The most frequent reason given for making donations (32%) is to make the world a better place by doing good for others. At the same time, 37% of respondents are the impulsive donor type. A spontaneous feeling of compassion motivates 22% of those surveyed (27% of them are impulsive types).
7% of respondents want to do the most good with their donation (of which 16% are from the “expert” group).
Only 26% of respondents had searched for information about charities and the areas in need of support before making a donation. Among these, 11% decided they wanted to donate to a specific cause and then found a suitable charity. 68% did not look for any information and donated spontaneously. If donors did look for some background on a charity, they did so most often via online sources.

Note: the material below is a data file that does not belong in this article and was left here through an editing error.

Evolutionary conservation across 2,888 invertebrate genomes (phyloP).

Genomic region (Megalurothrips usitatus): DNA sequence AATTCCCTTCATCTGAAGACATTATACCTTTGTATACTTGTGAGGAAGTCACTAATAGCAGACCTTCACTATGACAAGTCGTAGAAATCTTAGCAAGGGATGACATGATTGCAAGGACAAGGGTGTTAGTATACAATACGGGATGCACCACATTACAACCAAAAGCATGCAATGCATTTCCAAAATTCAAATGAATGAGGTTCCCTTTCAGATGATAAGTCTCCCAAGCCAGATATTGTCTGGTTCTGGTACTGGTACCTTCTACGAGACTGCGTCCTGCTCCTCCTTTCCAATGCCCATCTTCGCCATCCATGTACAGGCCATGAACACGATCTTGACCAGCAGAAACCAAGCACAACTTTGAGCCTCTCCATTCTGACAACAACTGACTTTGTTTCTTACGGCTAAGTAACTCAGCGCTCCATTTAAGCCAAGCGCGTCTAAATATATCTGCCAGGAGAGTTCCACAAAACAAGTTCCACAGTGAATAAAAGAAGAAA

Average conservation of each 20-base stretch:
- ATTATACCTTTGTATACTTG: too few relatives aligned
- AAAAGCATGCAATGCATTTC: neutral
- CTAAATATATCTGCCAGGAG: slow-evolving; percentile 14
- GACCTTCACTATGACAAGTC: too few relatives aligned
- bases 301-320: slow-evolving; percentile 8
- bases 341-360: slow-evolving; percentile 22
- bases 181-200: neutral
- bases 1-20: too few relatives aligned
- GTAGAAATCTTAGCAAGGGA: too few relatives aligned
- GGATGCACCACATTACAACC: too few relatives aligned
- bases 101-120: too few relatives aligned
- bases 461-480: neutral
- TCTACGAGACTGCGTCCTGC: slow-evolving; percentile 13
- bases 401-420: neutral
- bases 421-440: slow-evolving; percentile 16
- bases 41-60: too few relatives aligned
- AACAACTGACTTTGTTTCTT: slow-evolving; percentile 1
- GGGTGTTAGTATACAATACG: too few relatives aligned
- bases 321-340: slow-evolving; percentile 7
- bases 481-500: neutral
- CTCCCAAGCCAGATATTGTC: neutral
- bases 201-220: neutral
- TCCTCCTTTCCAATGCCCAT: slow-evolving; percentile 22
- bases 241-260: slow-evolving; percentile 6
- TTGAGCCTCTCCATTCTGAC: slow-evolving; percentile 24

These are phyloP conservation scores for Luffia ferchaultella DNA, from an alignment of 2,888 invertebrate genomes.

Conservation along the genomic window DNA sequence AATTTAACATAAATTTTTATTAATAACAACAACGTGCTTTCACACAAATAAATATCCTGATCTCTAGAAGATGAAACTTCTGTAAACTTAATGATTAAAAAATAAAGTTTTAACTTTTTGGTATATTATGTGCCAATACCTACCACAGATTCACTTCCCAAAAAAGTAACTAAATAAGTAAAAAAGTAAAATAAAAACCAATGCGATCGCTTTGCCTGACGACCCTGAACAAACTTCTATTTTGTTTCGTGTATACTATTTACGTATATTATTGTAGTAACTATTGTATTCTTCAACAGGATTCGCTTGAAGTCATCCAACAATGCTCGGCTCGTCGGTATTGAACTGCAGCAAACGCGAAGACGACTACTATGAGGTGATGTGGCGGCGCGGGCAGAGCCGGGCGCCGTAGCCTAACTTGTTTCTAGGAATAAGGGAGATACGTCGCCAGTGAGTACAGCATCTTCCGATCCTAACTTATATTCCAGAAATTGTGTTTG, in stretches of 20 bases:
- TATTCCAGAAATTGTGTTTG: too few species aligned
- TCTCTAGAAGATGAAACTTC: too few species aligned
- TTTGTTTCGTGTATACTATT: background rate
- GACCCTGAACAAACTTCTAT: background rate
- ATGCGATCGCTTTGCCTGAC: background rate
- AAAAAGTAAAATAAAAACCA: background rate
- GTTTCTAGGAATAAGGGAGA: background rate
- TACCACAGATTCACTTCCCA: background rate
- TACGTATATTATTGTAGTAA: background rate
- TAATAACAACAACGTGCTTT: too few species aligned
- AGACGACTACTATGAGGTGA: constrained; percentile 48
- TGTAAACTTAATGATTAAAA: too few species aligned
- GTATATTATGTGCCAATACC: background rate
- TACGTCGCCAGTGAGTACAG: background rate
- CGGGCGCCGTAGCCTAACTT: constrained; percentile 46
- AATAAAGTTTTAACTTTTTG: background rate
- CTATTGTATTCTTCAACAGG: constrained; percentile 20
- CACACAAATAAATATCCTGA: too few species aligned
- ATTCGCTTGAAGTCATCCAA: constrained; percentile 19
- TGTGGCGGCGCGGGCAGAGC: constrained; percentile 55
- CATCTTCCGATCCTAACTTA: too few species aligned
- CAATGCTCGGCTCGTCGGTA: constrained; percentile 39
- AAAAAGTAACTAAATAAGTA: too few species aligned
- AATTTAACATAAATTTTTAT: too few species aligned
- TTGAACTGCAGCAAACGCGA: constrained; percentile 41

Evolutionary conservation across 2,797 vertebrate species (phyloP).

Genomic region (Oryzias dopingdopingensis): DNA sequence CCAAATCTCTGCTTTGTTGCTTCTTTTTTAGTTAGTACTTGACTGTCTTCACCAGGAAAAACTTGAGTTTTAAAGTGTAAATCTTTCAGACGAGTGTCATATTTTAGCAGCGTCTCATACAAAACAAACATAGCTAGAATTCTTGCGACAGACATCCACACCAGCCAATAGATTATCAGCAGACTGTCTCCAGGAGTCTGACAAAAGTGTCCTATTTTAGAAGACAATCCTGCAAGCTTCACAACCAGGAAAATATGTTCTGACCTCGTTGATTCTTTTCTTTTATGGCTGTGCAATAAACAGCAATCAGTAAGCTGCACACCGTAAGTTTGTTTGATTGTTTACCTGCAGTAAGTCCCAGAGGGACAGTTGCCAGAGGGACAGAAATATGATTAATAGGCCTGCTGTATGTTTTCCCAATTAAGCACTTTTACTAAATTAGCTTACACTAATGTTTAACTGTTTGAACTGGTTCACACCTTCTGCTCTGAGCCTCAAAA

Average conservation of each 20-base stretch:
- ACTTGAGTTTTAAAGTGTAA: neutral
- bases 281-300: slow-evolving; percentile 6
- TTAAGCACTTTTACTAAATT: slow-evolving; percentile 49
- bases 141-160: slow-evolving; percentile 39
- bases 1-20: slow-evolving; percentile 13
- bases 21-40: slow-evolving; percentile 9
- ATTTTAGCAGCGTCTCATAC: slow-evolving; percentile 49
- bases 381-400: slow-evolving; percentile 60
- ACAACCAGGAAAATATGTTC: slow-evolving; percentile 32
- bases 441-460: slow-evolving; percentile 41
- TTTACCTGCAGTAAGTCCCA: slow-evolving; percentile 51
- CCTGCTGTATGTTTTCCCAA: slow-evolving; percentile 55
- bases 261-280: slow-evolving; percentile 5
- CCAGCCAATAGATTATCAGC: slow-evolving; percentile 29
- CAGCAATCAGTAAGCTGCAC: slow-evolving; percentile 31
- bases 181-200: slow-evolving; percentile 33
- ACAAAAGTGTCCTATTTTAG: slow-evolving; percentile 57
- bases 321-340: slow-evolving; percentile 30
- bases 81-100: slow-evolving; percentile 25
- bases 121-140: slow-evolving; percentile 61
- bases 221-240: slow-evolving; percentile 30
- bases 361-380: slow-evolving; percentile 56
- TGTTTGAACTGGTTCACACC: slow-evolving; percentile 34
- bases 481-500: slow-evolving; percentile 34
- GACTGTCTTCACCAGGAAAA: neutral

Most of all, people cared about how the money raised would be spent (33%). 30% were simply looking for information about a fundraising charity with 24% wanting to know how else they could help.
In 42% of cases, people make the decision to donate quickly, i.e. within less than an hour. In only 15% of instances did they consider different charities or organisations. Of these, 44% are “activists”, 32% “experts” and 28% “personally affected”.
For the most part, donors did not consider alternative support options or other charities as they wanted to donate to a particular cause.
66% of those surveyed had considered different ways of donating. 53% had thought about donating online but only 23% had actually done so.
As the researchers point out, many respondents donate to local, regional or large federal foundations that are advertised on television and accept donations sent by text message.
The top three ways to donate are online (23%), by text (19%) and donating items or food (18%). The least common (2%) was donating cash directly to a charity.
Ease and convenience of payment was the most common choice for donating money (61%). 27% considered security of payment to be key while 18% wanted funds to reach the recipient more quickly.